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Looking for a new place to rent can be very challenging, especially considering how rental prices vary so drastically from one property to the next. Even the rental market changes greatly from city to city.
Luckily, we’ve compiled a list of reasons why the rental market differs across cities, so that you can develop a better understanding of the rental market and increase your chances of finding a home.
Variations in supply and demand
This is a basic economic principle that offers the most reasonable explanation as to why rent prices vary in each U.S. city.
Simply put, the principle refers to the comparison between the amount of goods and services available (supply) against the amount of goods and services that people want to buy (demand).
When the supply of apartments exceeds the demand for renters, the rental prices are likely to be lower in that particular region or city. Similarly, when the demand for renters for an apartment exceeds the supply, apartment prices will increase.
This is primarily why rent prices vary across neighborhoods, cities, and countries. It’s also why the cost of rent in certain areas is drastically lower than the national average.
Closely tied to supply and demand, population density is another cause for rental price differences. For instance, a city with a larger population density is likely to have higher rental costs, whereas cities with low populations will have lower rent prices. That is because, as the population increases, the demand for rental apartments also increases, thereby leading to a boost in the rent.
There’s a specific fee plus tax that apartment complexes are required to pay to the city’s local government or municipality. The rate of this fee varies according to the location as well as the municipal area.
If these municipal rates are high in a particular city, the rent prices are also likely to be high. Similarly, if the municipal rates are low, rent prices will also be low.
Time of year
As strange as it may sound, the time of the year greatly affects apartment prices.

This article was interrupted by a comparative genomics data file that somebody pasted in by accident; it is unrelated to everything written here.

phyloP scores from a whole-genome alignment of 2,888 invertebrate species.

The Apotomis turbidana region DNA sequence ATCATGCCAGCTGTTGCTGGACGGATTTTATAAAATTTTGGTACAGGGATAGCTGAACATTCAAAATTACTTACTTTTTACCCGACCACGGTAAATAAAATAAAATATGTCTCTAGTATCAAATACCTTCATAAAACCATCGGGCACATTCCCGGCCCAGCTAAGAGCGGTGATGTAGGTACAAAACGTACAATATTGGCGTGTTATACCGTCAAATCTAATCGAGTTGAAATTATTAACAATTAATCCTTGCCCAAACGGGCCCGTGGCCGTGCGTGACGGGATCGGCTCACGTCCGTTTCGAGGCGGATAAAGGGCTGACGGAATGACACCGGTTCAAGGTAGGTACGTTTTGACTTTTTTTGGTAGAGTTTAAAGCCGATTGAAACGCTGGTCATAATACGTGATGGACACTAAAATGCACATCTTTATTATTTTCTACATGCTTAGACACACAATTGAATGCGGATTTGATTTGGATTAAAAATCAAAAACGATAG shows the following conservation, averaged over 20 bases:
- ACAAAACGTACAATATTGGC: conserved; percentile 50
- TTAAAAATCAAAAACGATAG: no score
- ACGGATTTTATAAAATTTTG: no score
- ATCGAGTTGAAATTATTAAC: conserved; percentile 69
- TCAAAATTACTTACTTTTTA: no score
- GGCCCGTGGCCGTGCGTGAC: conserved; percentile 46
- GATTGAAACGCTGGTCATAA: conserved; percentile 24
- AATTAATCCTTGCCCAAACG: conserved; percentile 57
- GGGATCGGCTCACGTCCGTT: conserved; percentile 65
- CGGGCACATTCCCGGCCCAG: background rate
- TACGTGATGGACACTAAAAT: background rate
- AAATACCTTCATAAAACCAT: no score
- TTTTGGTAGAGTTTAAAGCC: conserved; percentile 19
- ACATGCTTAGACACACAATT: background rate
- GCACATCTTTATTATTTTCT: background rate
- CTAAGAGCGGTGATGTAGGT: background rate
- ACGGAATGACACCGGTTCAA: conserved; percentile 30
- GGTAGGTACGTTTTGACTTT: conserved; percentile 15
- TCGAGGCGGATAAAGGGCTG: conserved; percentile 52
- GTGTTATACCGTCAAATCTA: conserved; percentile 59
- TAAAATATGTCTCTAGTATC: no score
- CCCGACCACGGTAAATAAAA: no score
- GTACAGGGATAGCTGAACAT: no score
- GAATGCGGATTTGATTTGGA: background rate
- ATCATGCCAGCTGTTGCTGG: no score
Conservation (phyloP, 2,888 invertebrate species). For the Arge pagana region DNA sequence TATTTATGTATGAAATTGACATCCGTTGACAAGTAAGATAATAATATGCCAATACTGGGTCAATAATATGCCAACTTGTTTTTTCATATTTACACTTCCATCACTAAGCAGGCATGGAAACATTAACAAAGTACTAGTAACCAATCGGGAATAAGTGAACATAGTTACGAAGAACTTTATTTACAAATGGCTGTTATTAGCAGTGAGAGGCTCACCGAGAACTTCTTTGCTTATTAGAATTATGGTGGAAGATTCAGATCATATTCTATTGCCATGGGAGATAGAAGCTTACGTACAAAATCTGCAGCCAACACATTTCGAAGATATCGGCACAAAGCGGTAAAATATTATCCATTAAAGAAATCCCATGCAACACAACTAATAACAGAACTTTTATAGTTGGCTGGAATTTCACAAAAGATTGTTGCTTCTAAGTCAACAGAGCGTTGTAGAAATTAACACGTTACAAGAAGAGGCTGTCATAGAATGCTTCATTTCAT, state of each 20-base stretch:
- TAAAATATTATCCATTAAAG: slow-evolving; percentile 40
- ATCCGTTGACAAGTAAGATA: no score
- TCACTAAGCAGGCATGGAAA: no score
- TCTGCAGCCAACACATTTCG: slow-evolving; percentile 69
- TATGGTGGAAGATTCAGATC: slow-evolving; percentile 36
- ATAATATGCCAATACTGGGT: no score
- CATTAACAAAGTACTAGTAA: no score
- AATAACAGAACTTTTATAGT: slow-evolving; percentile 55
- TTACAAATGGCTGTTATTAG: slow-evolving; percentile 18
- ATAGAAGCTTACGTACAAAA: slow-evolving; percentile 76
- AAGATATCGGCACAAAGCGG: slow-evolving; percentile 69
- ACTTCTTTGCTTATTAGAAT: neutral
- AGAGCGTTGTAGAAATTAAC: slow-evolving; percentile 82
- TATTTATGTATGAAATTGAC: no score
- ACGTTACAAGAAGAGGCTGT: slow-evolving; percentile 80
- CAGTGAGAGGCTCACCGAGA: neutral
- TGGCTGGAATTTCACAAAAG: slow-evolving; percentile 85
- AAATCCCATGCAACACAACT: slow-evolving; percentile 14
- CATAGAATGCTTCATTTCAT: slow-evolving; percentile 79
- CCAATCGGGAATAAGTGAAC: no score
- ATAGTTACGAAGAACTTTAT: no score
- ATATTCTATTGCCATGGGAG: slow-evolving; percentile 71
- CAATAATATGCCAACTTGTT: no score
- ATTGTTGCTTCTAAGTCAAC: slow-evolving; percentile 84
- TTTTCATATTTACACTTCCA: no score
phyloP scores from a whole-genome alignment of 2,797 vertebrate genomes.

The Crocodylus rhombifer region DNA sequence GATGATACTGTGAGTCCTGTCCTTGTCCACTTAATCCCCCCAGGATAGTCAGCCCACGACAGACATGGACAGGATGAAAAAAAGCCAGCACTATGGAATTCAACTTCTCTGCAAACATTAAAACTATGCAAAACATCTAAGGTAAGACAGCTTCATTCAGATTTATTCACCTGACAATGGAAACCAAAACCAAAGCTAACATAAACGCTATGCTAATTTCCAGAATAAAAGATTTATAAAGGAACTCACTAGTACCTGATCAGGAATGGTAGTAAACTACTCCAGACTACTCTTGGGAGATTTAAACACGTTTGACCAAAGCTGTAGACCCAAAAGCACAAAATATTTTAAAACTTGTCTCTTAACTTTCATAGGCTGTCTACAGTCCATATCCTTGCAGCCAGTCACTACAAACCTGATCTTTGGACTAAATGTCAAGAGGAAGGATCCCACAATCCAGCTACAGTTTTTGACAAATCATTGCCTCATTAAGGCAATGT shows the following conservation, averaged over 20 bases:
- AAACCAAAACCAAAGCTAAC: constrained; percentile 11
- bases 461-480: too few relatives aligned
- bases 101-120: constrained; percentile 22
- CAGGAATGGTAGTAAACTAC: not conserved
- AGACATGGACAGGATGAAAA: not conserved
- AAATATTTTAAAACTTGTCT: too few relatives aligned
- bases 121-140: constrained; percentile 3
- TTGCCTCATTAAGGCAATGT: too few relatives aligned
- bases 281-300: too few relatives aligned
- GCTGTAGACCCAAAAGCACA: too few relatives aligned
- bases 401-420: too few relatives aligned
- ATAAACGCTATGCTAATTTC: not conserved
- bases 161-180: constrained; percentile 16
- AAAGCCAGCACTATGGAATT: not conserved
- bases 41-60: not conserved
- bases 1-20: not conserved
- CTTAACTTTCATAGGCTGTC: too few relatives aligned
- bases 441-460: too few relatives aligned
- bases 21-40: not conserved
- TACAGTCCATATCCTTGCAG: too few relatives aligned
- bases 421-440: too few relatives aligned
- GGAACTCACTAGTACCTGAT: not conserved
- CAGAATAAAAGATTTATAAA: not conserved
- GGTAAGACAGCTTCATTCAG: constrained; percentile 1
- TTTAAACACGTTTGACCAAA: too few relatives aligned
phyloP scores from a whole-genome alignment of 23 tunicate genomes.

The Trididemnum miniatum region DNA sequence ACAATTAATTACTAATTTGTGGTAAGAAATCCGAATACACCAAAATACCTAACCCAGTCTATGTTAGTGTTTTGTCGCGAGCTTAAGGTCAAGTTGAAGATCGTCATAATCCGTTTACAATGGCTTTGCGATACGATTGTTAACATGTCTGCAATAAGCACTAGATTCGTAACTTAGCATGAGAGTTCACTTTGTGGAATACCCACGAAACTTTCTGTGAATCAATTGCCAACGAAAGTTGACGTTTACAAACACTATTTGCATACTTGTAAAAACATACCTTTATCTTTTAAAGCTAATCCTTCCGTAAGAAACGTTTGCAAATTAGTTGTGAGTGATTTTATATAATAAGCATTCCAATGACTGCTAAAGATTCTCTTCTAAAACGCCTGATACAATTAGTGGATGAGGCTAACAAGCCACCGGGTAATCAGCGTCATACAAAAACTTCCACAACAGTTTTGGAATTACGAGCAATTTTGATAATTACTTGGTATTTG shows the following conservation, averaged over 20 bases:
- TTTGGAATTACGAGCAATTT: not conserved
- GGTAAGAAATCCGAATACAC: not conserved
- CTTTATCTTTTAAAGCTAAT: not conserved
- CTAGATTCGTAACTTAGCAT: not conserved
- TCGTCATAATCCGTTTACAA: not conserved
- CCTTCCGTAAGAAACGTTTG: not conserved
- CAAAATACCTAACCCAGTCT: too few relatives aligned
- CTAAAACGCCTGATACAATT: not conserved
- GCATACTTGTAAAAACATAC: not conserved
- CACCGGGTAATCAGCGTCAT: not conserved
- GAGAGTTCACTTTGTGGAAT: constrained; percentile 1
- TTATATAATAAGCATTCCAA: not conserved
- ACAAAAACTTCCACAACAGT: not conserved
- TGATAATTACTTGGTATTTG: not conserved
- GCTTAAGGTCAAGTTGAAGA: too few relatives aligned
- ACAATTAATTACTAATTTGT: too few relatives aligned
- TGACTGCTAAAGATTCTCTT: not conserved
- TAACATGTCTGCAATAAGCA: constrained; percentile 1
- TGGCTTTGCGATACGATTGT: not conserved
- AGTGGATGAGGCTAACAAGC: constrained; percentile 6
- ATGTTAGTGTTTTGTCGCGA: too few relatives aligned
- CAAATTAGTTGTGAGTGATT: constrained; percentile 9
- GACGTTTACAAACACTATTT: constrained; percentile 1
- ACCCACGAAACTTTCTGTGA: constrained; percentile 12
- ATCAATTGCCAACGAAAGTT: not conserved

For example, the summer season is usually considered the ‘moving season,’ during which students are in search of a nice rental apartment near their college or university. Families also are looking for a place to move since the kids are out of school and many other such factors.
Colleges and universities in different cities have varied semester timings, which greatly affects the demand/supply for rental apartments.
So, when there’s a high demand in a particular city during a specific time of year, rent prices will be higher. When the demand is low, prices will also be lower.
Some areas are more impacted than others. The proximity of a major university, for example, might increase the pricing pressure on rental units available at the start of terms. Similarly, people are less likely to move in the winter in areas with more severe weather than they would be in places like Florida or Southern California. This is another reason why the rental market is so different from city to city.
The location of apartments plays such a huge role in their rent prices.
If an apartment is located in a city’s most posh area, you can expect the prices to be much higher in comparison to other nearby cities. On the other hand, if a similar kind of apartment is located in a less-popular area, rent prices are likely to be lower.
Other factors like proximity to public transportation or fun restaurants and stores can also have a significant impact on rent prices in a neighborhood, as does relative crime rates and even the availability of parking. Be sure to keep that in mind during your rental search.
The rental prices are also directly related to square footage. A bigger home will almost always be more expensive than a home with the same amenities and a smaller square footage. Of course, location also heavily influences pricing, which is why a studio apartment in Los Angeles is likely to be more expensive than one in Springfield, Michigan.
Cost of living
As you might already know, the cost of living in two different cities is nowhere near the same. If there’s an upward shift in the prices of consumer goods and services in a particular city, it will also increase rent prices. On the other hand, if the prices of goods and services in a city face a decline, the rent prices are likely to decrease as well.
As you can tell, there are many factors contributing to inconsistencies in rental prices from city to city and even neighborhoods within a city. From supply and demand to population density to municipal rates, each factor has the potential to influence the rent prices across different cities.
To find a rental that best fits you, delineate what amenities and property attributes are most valuable to you and adjust your search accordingly. For example, if you are looking to live in a place that has a high cost of living but have no preferences for square footage, you may want to consider downsizing to find a more affordable place.
Read more information and tips in our Renting section